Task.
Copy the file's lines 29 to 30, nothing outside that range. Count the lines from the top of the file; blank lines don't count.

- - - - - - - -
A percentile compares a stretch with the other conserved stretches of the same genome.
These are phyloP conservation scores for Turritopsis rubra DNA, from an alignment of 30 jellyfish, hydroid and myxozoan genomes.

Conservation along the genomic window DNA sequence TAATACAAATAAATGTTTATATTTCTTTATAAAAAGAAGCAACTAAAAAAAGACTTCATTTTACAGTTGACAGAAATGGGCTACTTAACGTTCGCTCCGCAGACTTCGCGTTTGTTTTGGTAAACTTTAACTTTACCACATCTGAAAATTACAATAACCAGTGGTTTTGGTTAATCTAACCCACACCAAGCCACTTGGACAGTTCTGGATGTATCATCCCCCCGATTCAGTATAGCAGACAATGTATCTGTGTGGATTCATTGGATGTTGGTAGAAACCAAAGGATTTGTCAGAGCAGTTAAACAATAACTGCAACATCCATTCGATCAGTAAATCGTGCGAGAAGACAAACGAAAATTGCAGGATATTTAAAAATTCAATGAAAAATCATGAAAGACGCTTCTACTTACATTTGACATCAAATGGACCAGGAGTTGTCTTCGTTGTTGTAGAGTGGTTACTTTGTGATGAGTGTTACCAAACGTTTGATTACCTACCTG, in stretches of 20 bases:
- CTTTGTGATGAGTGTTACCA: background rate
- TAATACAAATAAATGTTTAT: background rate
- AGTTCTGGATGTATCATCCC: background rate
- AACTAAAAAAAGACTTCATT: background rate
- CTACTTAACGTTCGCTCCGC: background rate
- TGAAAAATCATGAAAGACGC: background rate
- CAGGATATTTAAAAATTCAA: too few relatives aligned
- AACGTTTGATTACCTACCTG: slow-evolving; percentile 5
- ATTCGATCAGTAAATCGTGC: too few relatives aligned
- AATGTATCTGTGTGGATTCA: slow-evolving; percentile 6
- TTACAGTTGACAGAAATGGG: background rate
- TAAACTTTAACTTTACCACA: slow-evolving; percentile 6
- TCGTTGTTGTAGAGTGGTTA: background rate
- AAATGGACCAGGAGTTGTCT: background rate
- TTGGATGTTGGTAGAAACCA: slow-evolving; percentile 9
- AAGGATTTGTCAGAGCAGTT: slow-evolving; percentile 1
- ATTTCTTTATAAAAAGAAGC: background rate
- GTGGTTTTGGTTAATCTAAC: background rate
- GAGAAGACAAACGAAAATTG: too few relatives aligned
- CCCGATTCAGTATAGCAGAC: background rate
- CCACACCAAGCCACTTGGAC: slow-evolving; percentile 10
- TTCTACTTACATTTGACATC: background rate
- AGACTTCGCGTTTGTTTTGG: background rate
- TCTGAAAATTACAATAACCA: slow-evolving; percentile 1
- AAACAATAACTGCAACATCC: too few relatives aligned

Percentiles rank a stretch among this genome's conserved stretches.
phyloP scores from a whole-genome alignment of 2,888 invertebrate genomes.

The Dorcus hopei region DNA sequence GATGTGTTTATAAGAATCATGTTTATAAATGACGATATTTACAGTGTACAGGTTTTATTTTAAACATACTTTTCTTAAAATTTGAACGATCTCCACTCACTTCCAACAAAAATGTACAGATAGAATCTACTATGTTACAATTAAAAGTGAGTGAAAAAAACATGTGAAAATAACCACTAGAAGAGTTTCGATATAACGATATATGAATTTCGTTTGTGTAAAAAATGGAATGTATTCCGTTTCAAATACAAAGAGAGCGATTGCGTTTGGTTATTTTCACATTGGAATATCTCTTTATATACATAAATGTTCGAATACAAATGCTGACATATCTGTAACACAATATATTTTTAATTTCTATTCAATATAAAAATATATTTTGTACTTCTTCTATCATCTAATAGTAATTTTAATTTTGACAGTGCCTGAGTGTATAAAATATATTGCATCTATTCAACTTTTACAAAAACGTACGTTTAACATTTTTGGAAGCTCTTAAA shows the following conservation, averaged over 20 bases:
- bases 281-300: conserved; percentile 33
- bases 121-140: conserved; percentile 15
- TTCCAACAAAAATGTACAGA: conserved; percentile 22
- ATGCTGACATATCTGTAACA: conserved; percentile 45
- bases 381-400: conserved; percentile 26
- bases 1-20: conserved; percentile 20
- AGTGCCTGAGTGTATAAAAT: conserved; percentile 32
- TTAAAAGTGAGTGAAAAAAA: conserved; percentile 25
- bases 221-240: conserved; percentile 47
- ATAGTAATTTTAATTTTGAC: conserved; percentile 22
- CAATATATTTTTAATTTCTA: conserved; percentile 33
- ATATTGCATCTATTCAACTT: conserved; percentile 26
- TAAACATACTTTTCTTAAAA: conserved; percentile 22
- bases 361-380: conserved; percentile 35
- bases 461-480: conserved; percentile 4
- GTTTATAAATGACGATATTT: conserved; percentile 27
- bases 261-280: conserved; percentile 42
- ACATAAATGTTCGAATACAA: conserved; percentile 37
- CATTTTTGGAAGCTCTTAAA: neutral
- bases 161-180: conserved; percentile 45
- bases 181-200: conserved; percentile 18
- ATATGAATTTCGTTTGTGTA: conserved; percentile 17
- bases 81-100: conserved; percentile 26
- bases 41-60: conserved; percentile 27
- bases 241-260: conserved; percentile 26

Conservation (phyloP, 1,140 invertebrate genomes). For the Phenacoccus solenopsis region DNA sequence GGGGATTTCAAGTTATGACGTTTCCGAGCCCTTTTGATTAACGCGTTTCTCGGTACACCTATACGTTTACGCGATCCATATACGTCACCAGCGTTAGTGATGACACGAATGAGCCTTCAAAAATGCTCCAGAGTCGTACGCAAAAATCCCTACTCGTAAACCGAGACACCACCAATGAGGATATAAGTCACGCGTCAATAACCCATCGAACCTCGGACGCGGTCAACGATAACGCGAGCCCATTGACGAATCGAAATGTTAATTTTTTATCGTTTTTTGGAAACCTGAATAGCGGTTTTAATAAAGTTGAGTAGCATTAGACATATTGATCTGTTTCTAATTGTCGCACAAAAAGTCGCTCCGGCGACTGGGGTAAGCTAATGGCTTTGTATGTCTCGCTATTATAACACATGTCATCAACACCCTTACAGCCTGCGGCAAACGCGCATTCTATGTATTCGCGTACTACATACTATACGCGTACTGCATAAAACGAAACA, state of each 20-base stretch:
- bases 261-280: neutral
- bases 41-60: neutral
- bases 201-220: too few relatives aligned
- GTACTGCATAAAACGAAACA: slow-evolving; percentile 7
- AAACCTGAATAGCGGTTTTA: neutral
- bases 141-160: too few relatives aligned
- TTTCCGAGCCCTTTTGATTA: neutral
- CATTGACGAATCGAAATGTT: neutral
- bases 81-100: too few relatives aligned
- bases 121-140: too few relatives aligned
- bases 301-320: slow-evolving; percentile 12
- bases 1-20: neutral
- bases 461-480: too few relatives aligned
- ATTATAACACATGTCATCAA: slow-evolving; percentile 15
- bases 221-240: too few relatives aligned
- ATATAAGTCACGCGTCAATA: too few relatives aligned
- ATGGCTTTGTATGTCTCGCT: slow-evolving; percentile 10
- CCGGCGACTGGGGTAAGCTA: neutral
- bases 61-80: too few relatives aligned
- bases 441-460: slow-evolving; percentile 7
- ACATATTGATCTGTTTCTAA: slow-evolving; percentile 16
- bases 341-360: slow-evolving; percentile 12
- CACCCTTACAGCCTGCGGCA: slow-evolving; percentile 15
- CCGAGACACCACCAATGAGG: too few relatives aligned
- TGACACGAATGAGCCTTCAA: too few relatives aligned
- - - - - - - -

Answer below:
Percentiles rank a stretch among this genome's conserved stretches.
phyloP scores from a whole-genome alignment of 2,888 invertebrate genomes.